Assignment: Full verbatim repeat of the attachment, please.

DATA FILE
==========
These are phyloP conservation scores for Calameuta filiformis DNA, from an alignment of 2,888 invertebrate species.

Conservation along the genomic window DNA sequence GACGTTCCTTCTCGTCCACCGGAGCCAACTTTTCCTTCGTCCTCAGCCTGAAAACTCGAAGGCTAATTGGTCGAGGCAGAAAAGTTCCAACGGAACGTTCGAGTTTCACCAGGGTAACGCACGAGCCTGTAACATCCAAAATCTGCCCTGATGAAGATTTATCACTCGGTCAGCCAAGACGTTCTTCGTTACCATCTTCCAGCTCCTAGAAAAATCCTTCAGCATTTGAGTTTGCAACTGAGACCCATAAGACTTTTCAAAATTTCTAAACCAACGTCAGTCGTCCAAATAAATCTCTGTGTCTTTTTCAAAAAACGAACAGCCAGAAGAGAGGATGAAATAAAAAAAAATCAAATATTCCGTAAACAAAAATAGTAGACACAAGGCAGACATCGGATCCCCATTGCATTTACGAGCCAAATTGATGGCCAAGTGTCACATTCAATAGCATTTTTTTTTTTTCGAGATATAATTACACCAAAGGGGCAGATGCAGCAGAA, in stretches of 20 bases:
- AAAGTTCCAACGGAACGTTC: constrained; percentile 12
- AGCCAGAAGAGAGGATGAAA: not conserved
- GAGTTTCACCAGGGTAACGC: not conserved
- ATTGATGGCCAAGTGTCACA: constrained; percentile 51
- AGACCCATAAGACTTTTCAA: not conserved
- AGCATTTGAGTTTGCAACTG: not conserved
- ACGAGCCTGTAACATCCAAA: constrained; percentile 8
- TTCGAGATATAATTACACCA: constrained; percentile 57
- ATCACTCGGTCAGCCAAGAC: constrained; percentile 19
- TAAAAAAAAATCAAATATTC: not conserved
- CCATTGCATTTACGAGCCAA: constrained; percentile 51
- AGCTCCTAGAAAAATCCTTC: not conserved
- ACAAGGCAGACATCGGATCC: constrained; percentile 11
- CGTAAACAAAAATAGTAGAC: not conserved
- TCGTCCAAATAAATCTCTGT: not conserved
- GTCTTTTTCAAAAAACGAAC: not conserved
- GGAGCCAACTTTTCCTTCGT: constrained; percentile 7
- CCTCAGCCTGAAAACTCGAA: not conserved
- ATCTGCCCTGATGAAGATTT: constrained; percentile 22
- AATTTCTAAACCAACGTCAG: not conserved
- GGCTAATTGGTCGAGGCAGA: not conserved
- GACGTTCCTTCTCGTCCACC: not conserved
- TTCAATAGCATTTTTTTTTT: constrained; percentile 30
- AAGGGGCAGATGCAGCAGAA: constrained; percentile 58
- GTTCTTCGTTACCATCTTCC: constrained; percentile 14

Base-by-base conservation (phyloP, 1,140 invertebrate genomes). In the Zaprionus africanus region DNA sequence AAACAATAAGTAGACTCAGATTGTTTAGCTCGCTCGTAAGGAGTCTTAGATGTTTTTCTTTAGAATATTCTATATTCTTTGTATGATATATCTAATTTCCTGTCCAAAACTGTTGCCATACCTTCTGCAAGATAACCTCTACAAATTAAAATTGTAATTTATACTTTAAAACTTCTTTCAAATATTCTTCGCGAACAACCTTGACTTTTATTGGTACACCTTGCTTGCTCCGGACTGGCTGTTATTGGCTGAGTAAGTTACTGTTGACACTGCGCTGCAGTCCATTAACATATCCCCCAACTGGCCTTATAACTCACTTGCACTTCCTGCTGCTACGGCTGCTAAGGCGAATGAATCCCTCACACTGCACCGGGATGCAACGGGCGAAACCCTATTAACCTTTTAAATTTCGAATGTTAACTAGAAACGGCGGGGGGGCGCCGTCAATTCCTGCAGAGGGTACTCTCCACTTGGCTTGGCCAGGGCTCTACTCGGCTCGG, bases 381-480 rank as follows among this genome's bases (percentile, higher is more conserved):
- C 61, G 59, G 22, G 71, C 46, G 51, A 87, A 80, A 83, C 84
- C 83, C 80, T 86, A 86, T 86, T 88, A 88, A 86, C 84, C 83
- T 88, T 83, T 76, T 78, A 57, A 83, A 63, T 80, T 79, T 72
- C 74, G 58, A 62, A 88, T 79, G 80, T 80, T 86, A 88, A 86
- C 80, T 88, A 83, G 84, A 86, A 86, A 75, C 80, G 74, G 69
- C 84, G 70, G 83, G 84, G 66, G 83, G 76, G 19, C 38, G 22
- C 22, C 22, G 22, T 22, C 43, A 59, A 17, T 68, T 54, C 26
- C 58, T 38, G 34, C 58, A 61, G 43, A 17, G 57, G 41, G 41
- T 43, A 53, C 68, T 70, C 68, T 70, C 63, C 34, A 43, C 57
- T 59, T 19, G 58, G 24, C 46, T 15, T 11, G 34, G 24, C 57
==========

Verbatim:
These are phyloP conservation scores for Calameuta filiformis DNA, from an alignment of 2,888 invertebrate species.

Conservation along the genomic window DNA sequence GACGTTCCTTCTCGTCCACCGGAGCCAACTTTTCCTTCGTCCTCAGCCTGAAAACTCGAAGGCTAATTGGTCGAGGCAGAAAAGTTCCAACGGAACGTTCGAGTTTCACCAGGGTAACGCACGAGCCTGTAACATCCAAAATCTGCCCTGATGAAGATTTATCACTCGGTCAGCCAAGACGTTCTTCGTTACCATCTTCCAGCTCCTAGAAAAATCCTTCAGCATTTGAGTTTGCAACTGAGACCCATAAGACTTTTCAAAATTTCTAAACCAACGTCAGTCGTCCAAATAAATCTCTGTGTCTTTTTCAAAAAACGAACAGCCAGAAGAGAGGATGAAATAAAAAAAAATCAAATATTCCGTAAACAAAAATAGTAGACACAAGGCAGACATCGGATCCCCATTGCATTTACGAGCCAAATTGATGGCCAAGTGTCACATTCAATAGCATTTTTTTTTTTTCGAGATATAATTACACCAAAGGGGCAGATGCAGCAGAA, in stretches of 20 bases:
- AAAGTTCCAACGGAACGTTC: constrained; percentile 12
- AGCCAGAAGAGAGGATGAAA: not conserved
- GAGTTTCACCAGGGTAACGC: not conserved
- ATTGATGGCCAAGTGTCACA: constrained; percentile 51
- AGACCCATAAGACTTTTCAA: not conserved
- AGCATTTGAGTTTGCAACTG: not conserved
- ACGAGCCTGTAACATCCAAA: constrained; percentile 8
- TTCGAGATATAATTACACCA: constrained; percentile 57
- ATCACTCGGTCAGCCAAGAC: constrained; percentile 19
- TAAAAAAAAATCAAATATTC: not conserved
- CCATTGCATTTACGAGCCAA: constrained; percentile 51
- AGCTCCTAGAAAAATCCTTC: not conserved
- ACAAGGCAGACATCGGATCC: constrained; percentile 11
- CGTAAACAAAAATAGTAGAC: not conserved
- TCGTCCAAATAAATCTCTGT: not conserved
- GTCTTTTTCAAAAAACGAAC: not conserved
- GGAGCCAACTTTTCCTTCGT: constrained; percentile 7
- CCTCAGCCTGAAAACTCGAA: not conserved
- ATCTGCCCTGATGAAGATTT: constrained; percentile 22
- AATTTCTAAACCAACGTCAG: not conserved
- GGCTAATTGGTCGAGGCAGA: not conserved
- GACGTTCCTTCTCGTCCACC: not conserved
- TTCAATAGCATTTTTTTTTT: constrained; percentile 30
- AAGGGGCAGATGCAGCAGAA: constrained; percentile 58
- GTTCTTCGTTACCATCTTCC: constrained; percentile 14

Base-by-base conservation (phyloP, 1,140 invertebrate genomes). In the Zaprionus africanus region DNA sequence AAACAATAAGTAGACTCAGATTGTTTAGCTCGCTCGTAAGGAGTCTTAGATGTTTTTCTTTAGAATATTCTATATTCTTTGTATGATATATCTAATTTCCTGTCCAAAACTGTTGCCATACCTTCTGCAAGATAACCTCTACAAATTAAAATTGTAATTTATACTTTAAAACTTCTTTCAAATATTCTTCGCGAACAACCTTGACTTTTATTGGTACACCTTGCTTGCTCCGGACTGGCTGTTATTGGCTGAGTAAGTTACTGTTGACACTGCGCTGCAGTCCATTAACATATCCCCCAACTGGCCTTATAACTCACTTGCACTTCCTGCTGCTACGGCTGCTAAGGCGAATGAATCCCTCACACTGCACCGGGATGCAACGGGCGAAACCCTATTAACCTTTTAAATTTCGAATGTTAACTAGAAACGGCGGGGGGGCGCCGTCAATTCCTGCAGAGGGTACTCTCCACTTGGCTTGGCCAGGGCTCTACTCGGCTCGG, bases 381-480 rank as follows among this genome's bases (percentile, higher is more conserved):
- C 61, G 59, G 22, G 71, C 46, G 51, A 87, A 80, A 83, C 84
- C 83, C 80, T 86, A 86, T 86, T 88, A 88, A 86, C 84, C 83
- T 88, T 83, T 76, T 78, A 57, A 83, A 63, T 80, T 79, T 72
- C 74, G 58, A 62, A 88, T 79, G 80, T 80, T 86, A 88, A 86
- C 80, T 88, A 83, G 84, A 86, A 86, A 75, C 80, G 74, G 69
- C 84, G 70, G 83, G 84, G 66, G 83, G 76, G 19, C 38, G 22
- C 22, C 22, G 22, T 22, C 43, A 59, A 17, T 68, T 54, C 26
- C 58, T 38, G 34, C 58, A 61, G 43, A 17, G 57, G 41, G 41
- T 43, A 53, C 68, T 70, C 68, T 70, C 63, C 34, A 43, C 57
- T 59, T 19, G 58, G 24, C 46, T 15, T 11, G 34, G 24, C 57